Nevada-based battery company taps former Tesla cell scientist for material recycling operation

Credit: American Battery Technology Company

A former Tesla research scientist will join Nevada-based American Battery Technology Company (ABTC), a critical minerals and lithium-ion battery recycling company, to spearhead an EV battery material recycling operation.

ABTC said on Wednesday that Dr. Mark McDaniel would become the company’s Senior Staff Analytical Chemist, leading “a team of scientists in the development and implementation of analytical procedures to quantify the quality and performance of materials within the lithium-ion battery recycling and primary lithium hydroxide manufacturing systems.”

Prior to joining ABTC, Dr. McDaniel worked at Tesla, where he was a founding member of the Gigalab team, which led the development of analytical processes for the assurance of quality within the battery production operations. McDaniel was at Tesla for two years and three months, according to his LinkedIn. He also worked for the Nevada Division of Environmental Protection as a scientist in Water Quality Planning.

ABTC CEO Ryan Melsert hired Dr. McDaniel after previously working together at Tesla. Melsert spent nearly four years at Tesla as a Senior Mechanical Design Engineer and Research and Development Manager for Battery Materials Processing. “Mark was one of the first scientists I hired while at the Tesla Gigafactory,” Melsert said, “and he played a critical role in the development and establishment of the processes within the manufacturing of lithium, nickel, cobalt, aluminum, and copper battery metal products, of high energy density precursor and active cathode materials, and of onsite generated and refined high purity solvents.”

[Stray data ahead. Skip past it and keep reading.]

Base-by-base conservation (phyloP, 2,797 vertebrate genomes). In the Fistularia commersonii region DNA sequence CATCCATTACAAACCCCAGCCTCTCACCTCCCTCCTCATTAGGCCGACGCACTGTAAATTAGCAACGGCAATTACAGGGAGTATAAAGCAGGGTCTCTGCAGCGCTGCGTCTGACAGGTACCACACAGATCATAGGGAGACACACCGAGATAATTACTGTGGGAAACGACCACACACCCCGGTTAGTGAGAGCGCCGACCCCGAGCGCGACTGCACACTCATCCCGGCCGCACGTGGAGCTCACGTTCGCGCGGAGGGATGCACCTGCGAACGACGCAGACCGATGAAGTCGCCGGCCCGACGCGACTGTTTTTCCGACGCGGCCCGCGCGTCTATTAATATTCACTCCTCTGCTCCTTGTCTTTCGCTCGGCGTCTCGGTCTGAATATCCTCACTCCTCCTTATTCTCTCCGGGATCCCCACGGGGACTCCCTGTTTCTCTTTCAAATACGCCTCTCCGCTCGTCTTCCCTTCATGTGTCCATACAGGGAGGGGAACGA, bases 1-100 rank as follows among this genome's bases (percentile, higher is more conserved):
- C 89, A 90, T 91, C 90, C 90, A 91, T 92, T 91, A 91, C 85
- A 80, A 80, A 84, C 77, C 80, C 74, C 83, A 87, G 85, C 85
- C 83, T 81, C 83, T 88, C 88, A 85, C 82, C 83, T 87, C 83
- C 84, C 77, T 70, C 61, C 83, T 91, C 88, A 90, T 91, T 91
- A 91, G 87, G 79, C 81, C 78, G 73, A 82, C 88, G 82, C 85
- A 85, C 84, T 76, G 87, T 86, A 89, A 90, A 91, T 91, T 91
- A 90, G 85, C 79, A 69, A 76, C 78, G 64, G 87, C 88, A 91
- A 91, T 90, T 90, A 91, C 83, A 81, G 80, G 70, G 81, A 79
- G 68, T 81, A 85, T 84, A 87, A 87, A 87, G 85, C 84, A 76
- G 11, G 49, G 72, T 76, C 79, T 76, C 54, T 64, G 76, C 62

Battery recycling companies are becoming one of the most important pieces of the EV supply chain, especially as the popularity of electric powertrains continues to increase. As more EVs enter the network of compliant passenger vehicles, more battery cells will ultimately be manufactured, used, and considered “waste” at the end of their lifespan. However, the advantage of more EV batteries working their way through the supply chain and being used through their entire life cycle is the fact that more companies are becoming interested in recycling the materials and giving them another life.

Redwood Materials is another company that has utilized the accelerated adoption of EVs as a way to justify a full-fledged recycling effort. Instead of having batteries and their materials end up in a landfill, companies are utilizing technologies to reuse these materials, only adding to the sustainable impact of electric cars.

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Nevada-based battery company taps former Tesla cell scientist for material recycling operation
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